April 10, 2005 Bookmark and Share

House Dems want to repeal Michigan law that protects drug makers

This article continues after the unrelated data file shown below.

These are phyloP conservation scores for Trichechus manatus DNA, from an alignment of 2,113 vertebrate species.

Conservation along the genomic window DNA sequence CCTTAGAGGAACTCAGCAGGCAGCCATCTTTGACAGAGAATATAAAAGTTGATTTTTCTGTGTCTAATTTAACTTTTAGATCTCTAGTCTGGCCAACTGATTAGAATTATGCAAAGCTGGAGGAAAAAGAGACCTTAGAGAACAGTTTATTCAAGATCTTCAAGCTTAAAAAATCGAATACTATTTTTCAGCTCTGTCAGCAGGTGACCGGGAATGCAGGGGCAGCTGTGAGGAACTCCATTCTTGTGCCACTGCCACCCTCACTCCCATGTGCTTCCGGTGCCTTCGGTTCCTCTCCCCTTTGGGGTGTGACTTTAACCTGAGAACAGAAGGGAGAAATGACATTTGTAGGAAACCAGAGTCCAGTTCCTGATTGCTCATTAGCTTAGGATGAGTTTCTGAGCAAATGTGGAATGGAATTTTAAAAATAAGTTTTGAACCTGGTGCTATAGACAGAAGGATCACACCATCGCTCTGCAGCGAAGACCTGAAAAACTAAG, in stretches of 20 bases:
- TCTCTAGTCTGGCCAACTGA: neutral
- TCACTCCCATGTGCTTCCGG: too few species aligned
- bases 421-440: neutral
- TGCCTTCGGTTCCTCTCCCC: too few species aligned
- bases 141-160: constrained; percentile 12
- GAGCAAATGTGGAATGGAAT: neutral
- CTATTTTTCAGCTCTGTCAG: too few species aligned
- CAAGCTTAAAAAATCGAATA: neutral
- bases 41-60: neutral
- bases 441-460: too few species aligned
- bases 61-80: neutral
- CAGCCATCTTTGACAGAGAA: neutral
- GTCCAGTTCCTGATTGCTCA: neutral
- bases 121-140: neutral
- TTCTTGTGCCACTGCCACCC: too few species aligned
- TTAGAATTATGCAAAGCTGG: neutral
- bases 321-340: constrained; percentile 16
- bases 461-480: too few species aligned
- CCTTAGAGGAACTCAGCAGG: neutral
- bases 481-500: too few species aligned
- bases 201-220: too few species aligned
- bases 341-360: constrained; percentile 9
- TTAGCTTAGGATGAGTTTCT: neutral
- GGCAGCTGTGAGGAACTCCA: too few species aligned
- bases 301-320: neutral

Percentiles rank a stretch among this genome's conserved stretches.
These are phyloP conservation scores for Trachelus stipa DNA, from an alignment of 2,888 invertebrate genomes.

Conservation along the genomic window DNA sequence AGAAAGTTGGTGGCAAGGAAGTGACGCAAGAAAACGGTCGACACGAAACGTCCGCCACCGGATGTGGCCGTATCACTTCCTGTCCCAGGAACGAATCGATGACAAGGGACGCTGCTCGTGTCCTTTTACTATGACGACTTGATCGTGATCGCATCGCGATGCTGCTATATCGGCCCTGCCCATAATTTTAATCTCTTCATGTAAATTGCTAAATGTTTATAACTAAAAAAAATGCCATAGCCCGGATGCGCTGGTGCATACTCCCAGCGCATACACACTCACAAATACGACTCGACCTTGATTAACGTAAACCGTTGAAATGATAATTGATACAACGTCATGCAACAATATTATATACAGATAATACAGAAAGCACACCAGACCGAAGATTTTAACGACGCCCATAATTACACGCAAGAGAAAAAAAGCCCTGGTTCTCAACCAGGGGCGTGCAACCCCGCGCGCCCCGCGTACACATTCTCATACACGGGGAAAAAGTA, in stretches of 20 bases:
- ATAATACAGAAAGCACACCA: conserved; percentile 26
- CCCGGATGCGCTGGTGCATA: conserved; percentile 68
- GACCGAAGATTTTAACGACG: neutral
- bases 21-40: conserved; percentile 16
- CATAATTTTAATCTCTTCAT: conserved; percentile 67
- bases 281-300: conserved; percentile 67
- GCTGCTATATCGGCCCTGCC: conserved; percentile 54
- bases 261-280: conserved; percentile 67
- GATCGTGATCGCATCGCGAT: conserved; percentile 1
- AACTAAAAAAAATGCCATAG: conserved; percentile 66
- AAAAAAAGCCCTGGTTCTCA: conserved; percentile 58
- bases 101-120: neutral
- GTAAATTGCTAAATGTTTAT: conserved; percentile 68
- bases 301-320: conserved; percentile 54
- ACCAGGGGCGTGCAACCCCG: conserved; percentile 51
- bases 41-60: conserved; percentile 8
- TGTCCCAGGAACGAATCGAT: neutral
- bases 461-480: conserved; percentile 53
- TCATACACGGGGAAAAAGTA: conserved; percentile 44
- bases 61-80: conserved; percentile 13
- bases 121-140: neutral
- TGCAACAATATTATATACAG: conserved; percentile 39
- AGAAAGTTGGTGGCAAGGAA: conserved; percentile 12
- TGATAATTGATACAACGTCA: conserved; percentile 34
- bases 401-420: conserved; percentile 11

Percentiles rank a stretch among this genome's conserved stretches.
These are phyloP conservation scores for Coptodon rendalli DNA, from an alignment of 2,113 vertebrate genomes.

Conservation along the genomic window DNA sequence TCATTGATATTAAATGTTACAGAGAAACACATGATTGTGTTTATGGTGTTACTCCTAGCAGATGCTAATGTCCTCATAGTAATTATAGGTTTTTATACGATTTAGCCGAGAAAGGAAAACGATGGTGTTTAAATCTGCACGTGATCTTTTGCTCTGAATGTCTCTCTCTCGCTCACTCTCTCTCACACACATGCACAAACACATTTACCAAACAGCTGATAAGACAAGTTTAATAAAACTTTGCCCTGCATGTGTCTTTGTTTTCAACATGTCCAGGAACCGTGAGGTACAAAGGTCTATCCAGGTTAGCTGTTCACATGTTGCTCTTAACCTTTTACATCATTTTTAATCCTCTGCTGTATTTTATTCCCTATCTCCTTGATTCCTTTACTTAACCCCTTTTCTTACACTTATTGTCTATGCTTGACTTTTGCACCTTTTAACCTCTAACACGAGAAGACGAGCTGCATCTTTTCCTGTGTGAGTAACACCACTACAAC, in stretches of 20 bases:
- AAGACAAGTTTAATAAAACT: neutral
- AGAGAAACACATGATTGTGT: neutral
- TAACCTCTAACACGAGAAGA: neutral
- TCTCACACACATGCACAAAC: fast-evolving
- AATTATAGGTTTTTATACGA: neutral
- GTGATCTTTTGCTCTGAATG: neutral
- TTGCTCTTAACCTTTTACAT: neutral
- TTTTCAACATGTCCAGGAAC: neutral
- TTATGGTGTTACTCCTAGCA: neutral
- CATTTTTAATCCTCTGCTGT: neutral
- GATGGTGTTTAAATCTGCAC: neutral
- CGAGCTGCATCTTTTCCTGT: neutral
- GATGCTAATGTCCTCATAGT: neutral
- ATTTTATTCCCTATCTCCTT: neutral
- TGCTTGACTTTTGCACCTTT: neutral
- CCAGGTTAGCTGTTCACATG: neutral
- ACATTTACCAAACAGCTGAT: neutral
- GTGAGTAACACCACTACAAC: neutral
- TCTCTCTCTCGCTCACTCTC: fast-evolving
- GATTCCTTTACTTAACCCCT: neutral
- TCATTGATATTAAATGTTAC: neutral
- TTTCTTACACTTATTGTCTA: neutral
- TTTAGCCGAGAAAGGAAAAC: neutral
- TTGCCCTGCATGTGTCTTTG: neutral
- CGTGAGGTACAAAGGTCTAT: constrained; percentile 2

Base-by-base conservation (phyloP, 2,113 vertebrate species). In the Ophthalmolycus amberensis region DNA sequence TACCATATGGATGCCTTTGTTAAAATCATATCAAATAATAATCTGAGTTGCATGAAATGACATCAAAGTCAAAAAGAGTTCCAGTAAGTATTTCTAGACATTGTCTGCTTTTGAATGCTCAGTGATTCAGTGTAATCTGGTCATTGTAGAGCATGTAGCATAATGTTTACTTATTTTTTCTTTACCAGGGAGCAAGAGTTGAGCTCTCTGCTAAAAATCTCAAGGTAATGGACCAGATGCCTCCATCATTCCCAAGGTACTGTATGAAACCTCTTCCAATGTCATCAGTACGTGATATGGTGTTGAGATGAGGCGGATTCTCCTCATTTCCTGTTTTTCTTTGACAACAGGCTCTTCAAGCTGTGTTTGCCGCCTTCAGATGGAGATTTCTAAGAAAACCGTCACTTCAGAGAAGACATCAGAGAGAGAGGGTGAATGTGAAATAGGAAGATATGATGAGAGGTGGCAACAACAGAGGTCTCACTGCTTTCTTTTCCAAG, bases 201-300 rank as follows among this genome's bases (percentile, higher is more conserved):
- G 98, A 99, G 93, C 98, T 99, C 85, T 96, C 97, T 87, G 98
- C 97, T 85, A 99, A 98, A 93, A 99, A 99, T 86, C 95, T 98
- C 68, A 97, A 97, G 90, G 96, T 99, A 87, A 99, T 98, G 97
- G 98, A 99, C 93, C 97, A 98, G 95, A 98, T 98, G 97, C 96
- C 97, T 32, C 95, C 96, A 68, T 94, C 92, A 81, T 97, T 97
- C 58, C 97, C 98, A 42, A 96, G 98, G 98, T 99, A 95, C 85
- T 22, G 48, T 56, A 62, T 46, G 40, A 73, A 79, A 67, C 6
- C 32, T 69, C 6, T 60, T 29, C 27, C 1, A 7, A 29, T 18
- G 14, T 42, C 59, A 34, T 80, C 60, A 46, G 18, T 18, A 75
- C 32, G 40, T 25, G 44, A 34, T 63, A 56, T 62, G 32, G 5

LANSING, Mich. (AP) -- State House Democrats want to allow residents hurt by a prescription medication to be able to sue drug makers for damages, something severely limited in Michigan. Democrats are expected to announce Monday a three-bill package of legislation that would repeal the state's 1996 law that shields drug makers from liability if their product was approved by the Food and Drug Administration. The legislation is retroactive, which would allow residents harmed by an FDA-approved drug since the old law took effect to file a lawsuit. "When it comes to protecting consumers from the drug industry, we're dead last," House Democratic Leader Dianne Byrum of Onondaga said in a statement obtained by The Associated Press. "It is shameful that Michigan residents who have been harmed by prescription drugs have no recourse simply because they live in our state." House Democrats said their bills are needed because of recent problems with drugs such as painkillers Vioxx and Bextra. Both drugs were pulled from the market after receiving FDA approval because of the possibility of serious and fatal side effects. The Michigan Trial Lawyers Association has said Michigan is the only state in the country to strictly limit lawsuits against producers of FDA-approved drugs. Such lawsuits only will stand up in a state court if they prove a company withheld or misrepresented information about a drug that would cause the FDA to not give or withdraw its approval. Byrum and two of her colleagues, Reps. Gary McDowell of Rudyard and Marie Donigan of Royal Oak, have requested the drug lawsuit legislation. They are scheduled to announce the measures at press conferences on Monday in Lansing, Flint, Royal Oak and Macomb County's Eastpointe. The bills likely will face some opposition in the House, where the GOP has a 58-52 majority. Some Republicans don't want to repeal of the 1996 drug lawsuit law for fear it will open the door to frivolous lawsuits that will prevent drug companies from investing in research and drive up insurance premiums and other business costs. A spokesman for Republican House Speaker Craig DeRoche of Novi said the House GOP only will support legislation that protects the health of patients and medical industry jobs. "The plan the Democrats are pushing looks on the surface more like a prescription for Geoffrey Fieger's financial health and not Michigan's public or economic health," DeRoche spokesman Matt Resch said. Some Republican House members, however, said they want to change the 1996 law. Rep. Ed Gaffney, an attorney and chairman of the House Health Policy Committee, said the current situation in Michigan isn't fair to people who have been hurt by taking federally-approved prescription drugs. "Maybe at one time the FDA did a better job than it is doing now, but regulators are never infallible," the Republican from Grosse Pointe Farms said. "The law just goes overboard. I believe in being fair to corporations as well as individuals." Republican Rep. Leon Drolet of Macomb County's Clinton Township said he also has asked for a bill to repeal the 1996 law. He said he would favor a requirement that would hand down a hefty financial penalty for lawsuits later ruled frivolous by the courts. The 1996 law was intended to safeguard the Upjohn Co., a Kalamazoo-based pharmaceutical that later folded into Pfizer Inc. Pfizer employs thousands of workers in Michigan. "Michigan has been a leader in tort reform, and it would be unfortunate if the state decided to step backward," Pfizer spokesman Rick Chambers said in a written statement. Attention focused again on the possible harmful side effects of some painkillers last week when Pfizer Inc. suspended sales of painkiller Bextra in the United States and the European Union. The company said that the FDA, in seeking Bextra's withdrawal, cited a risk of serious, sometimes fatal, skin reactions to Bextra on top of the risks shared by other similar drugs. In September, Merck & Co. voluntarily pulled Vioxx from the market after heart problems were reported in some users. Vioxx and Bextra were particularly popular among arthritis sufferers. Former Vioxx users Dr. David Cox of Grosse Pointe Woods and John Matznick of Owosso are among 13 people who filed lawsuits against the drug maker in New Jersey, the location of Merck's corporate headquarters, to seek damages for their physical ailments they attribute to Vioxx. Matznick, 55, said he started taking Vioxx four years ago and didn't stop until the drug was pulled off the market last fall. He said he may have to leave his job at the Delphi Corp. plant in Saginaw because of his health problems, which include two heart attacks since 2001. He said it is unfair that he cannot file a lawsuit against the drug maker in his home state. "I worked for General Motors and Delphi for 37 years and they have a guarantee on their cars. If something is wrong with it, you bring it back. If there's a problem, they do a recall," Matznick said. "If I have to be responsible for everything I do in life, (drug companies) should be held accountable for what they do."
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